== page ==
In common with many flowering plants it will be better to remove the early flowers that develop as this will help to build up the plant so that a much better show is provided later. Once the plants have become established in their final pots they should be fed regularly with liquid fertilizer at least once
Although essentially winter- and spring-flowering plants, it is not uncommon to find that Primula obconica will often flower for ten months of the year. There are few flowering pot plants, other than the saint-paulia, that can match this sort of performance. A disappointing aspect of this plant, however, is that after handling it many people suffer skin rashes and irritation, and one would certainly suspect P. obconica if anyone in the homestead complains of skin
Púnica irritation following the introduction of the plant. In fact, it is not even necessary to handle the plant, susceptible people will be affected simply by being in the same room as one. This is, no doubt, one very good reason why this superb plant, with its Sowers in a range of pink, lilac, blue, and white, has been less popular in recent years.
Primula malacoides is another favourite that has been improved in recent years with the introduction of many new colours -lavenders, pinks, reds and white. It is also easy to care for indoors and only requires a light position in a cool room to give of its best.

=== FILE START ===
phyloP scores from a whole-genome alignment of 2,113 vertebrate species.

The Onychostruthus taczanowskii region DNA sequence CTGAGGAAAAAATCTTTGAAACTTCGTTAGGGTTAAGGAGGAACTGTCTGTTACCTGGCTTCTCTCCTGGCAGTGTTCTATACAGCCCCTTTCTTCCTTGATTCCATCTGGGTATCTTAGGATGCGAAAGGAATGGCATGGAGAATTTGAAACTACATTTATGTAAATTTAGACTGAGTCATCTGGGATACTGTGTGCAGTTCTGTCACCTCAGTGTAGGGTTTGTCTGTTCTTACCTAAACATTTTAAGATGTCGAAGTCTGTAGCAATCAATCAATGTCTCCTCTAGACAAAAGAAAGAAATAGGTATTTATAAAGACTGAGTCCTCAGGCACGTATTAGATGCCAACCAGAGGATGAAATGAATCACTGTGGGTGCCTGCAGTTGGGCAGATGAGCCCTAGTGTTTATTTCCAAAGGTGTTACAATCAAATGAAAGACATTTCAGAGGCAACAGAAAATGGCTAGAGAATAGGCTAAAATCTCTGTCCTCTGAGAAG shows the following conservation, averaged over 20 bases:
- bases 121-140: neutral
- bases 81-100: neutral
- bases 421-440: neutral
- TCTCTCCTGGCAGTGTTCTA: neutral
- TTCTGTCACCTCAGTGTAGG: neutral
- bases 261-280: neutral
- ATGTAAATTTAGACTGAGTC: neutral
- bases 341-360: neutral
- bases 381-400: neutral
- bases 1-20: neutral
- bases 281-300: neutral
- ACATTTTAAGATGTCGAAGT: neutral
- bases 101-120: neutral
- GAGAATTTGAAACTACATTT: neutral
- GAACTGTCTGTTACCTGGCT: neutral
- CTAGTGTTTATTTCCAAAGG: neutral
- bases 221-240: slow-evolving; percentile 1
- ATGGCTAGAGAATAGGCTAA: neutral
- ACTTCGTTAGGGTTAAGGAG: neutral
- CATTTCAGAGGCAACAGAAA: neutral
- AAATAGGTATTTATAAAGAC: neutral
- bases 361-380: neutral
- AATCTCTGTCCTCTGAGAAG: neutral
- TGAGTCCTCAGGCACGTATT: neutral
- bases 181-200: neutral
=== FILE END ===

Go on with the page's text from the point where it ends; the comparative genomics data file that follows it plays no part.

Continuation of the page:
There are a number of other primulas that can be raised from seed or purchased as mature plants - among them P. sinensis and its several forms, and the yellow-flowered P. kewensis which, alas, seldom seems very popular. There is also P.acaulis which is not unlike a miniature form of polyanthus and may be planted in the garden after Bowering.
Of these the most commonly available are Pteris cretica, with fronds about 1 ft (30 cm) in length, and P.ensiformis which has slender fertile fronds to about 20 in (50cm). and shorter sterile fronds. There are several forms of both of these, all of them attractive and not difficult to manage.